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Unlike most of the red to orange waxy caps in North America, the witch's hat is relatively easy to identify: virtually all parts of the mushroom bruise and discolor strongly black. In fact, one sometimes finds older specimens that have discolored so much that they appear almost completely black. C. Ribet's photoseries, at the bottom of this page, represents the witch's hat in its various stages of development. Hygrocybe conica is the most common and widely distributed species in the cluster of species that forms the witch's hat complex. Hygrocybe singeri is similar, but has a slimy stem. Other members of the cluster include Hygrocybe nigrescens, which is inconsistently described but may differ in minor morphological features. Hygrocybe cuspidata blackens only at the stem base, if at all. I have not found the difference between scarlet and orange versions to be indicative of anything; many of my collections contain mushrooms demonstrating both colors in the fresh condition (before fading). Description: Cap: 2-7 cm; sharply to broadly conic, sometimes convex with a conic point; slimy when fresh, but soon dry or tacky; smooth or finely hairy in age; reddish to scarlet orange, often with olive to greenish tints; bruising and discoloring black. Gills: Nearly free from the stem; close; whitish, becoming yellowish orange or olive yellow; bruising black. Stem: 6-11 cm long; 5-10 mm thick; colored like the cap, white at the base; equal; moist but not slimy; fragile; splitting; often grooved lengthwise or twisted; hollow; bruising black. Flesh: Colored like the cap; thin; blackening on exposure. Odor and Taste: Not distinctive. Spore Print: White. Microscopic Features: Spores 9-12 x 5.5-6.5 µ; smooth; elliptical to irregular. Gill tissue parallel.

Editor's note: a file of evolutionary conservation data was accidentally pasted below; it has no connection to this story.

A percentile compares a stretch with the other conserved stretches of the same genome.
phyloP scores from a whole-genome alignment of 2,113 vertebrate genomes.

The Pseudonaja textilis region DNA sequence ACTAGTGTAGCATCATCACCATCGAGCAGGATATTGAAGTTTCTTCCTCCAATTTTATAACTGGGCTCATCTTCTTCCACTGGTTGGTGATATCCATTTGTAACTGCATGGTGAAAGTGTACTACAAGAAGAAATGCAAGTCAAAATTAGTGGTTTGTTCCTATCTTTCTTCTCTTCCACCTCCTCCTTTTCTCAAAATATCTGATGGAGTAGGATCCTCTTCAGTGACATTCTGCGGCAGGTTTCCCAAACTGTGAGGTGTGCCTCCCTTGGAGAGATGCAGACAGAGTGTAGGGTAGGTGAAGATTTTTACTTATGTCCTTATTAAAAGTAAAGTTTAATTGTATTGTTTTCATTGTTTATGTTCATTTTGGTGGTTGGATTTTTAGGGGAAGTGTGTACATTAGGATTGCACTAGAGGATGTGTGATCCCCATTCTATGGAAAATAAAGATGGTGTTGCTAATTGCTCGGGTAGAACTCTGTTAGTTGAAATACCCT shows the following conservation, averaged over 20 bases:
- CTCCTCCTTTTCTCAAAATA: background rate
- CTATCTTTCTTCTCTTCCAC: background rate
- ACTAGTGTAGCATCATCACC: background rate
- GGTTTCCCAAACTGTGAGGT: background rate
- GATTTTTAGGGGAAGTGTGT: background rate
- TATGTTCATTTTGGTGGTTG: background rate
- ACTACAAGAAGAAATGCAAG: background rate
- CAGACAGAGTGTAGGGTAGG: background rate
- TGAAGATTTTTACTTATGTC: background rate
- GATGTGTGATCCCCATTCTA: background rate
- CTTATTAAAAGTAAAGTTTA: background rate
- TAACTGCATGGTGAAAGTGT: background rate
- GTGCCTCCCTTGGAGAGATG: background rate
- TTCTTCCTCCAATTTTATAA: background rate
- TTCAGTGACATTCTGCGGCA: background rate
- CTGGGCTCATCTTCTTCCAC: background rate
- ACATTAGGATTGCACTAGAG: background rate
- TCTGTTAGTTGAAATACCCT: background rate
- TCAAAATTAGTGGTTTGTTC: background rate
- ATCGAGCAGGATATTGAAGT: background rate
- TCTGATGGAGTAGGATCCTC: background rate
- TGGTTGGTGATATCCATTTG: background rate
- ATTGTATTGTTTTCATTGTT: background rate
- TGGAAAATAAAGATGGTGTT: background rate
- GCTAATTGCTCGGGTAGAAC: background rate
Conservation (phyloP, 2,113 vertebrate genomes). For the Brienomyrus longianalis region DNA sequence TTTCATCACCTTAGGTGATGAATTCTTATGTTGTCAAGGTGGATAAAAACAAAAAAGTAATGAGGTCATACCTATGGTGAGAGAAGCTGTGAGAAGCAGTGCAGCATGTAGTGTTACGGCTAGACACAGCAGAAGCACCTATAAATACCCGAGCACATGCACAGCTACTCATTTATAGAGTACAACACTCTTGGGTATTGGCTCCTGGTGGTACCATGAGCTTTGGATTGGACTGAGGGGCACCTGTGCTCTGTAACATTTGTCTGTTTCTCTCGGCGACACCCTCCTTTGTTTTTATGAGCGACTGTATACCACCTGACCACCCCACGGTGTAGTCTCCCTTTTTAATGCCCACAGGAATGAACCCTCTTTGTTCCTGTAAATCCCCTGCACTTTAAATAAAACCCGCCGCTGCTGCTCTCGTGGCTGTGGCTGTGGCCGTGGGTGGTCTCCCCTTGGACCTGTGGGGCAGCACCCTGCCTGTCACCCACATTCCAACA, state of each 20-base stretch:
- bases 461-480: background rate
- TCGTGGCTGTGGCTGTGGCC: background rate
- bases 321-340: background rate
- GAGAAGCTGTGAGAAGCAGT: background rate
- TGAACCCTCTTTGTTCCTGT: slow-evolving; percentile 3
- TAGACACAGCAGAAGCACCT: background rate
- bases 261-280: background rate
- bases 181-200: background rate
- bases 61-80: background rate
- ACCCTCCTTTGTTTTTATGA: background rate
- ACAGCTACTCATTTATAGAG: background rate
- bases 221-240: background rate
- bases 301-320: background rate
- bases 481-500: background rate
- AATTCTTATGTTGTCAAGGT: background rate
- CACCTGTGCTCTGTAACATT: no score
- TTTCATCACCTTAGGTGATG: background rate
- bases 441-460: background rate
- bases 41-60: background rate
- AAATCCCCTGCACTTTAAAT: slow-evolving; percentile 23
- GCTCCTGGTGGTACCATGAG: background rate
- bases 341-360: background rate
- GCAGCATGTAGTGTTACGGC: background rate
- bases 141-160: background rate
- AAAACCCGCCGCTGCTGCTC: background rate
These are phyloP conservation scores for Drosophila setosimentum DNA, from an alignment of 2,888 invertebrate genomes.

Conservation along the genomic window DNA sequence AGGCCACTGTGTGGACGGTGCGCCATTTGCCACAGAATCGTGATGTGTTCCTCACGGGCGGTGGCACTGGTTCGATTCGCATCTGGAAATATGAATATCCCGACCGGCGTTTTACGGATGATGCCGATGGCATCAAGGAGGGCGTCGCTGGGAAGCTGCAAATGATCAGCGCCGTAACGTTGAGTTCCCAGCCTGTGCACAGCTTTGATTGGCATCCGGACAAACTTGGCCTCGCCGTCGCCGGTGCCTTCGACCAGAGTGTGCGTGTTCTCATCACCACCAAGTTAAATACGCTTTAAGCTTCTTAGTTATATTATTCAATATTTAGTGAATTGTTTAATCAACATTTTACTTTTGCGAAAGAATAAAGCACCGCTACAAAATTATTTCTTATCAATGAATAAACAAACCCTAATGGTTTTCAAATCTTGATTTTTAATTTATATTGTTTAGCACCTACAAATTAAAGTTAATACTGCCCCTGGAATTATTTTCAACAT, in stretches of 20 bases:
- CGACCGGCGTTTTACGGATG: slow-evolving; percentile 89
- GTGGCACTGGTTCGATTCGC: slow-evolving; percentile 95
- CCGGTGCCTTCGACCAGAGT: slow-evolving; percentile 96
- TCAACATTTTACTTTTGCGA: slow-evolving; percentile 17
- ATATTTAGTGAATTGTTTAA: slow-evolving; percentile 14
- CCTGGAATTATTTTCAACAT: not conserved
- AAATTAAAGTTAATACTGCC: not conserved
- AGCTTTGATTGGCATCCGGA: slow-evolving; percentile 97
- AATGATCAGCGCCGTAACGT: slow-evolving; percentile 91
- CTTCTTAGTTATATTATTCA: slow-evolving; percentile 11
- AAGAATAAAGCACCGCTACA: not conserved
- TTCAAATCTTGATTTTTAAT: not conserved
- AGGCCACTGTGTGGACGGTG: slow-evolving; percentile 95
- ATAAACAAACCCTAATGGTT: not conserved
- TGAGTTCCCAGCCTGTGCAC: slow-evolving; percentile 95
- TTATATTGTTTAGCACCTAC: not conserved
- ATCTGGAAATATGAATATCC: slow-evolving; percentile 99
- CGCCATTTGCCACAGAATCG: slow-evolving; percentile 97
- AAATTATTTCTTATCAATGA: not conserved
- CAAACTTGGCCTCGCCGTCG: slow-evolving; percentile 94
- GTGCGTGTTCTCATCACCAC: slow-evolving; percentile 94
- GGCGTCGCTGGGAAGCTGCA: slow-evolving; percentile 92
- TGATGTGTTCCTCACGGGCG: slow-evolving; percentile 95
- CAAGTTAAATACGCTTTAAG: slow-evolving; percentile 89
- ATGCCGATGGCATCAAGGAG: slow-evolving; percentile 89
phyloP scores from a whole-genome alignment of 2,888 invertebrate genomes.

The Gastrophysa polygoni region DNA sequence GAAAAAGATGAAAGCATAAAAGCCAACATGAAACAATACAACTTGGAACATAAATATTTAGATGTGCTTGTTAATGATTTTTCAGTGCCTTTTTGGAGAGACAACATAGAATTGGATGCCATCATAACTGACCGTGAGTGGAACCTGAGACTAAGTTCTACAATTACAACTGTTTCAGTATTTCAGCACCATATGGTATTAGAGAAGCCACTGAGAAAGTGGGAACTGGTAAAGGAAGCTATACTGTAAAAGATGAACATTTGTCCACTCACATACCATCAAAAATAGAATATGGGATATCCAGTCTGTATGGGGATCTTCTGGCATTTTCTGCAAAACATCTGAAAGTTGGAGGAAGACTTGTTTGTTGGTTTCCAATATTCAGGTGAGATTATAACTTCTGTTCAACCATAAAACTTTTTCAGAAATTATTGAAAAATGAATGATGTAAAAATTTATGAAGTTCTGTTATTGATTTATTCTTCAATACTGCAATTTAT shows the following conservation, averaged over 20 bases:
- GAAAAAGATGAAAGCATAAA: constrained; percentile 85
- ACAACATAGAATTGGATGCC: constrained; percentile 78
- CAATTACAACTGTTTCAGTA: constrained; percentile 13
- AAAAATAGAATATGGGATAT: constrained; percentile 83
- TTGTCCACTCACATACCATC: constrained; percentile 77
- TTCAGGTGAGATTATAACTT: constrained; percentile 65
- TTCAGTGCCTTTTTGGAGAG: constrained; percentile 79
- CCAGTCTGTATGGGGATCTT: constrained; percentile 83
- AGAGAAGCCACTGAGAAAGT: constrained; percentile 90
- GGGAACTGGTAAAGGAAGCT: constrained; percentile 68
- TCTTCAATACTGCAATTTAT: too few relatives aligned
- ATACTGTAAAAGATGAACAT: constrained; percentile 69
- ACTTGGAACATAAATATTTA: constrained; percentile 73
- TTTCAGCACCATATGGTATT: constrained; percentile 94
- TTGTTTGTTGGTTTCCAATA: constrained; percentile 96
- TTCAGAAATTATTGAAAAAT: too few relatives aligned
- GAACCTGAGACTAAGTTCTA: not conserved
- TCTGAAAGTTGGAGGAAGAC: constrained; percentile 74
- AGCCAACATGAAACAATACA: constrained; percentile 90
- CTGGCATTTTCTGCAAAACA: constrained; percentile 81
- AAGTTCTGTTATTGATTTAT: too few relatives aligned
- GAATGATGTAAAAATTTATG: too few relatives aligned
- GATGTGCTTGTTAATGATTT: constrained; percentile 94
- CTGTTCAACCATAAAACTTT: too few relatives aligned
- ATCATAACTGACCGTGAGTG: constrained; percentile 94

Saprobic under hardwoods or conifers; growing alone or gregariously; spring through fall, winter in warmer climates.
It's a red mushroom found in our garden. The cap is dry. 2 - 3 cm. Rainfall is 750 mm per year and it is now midsummer.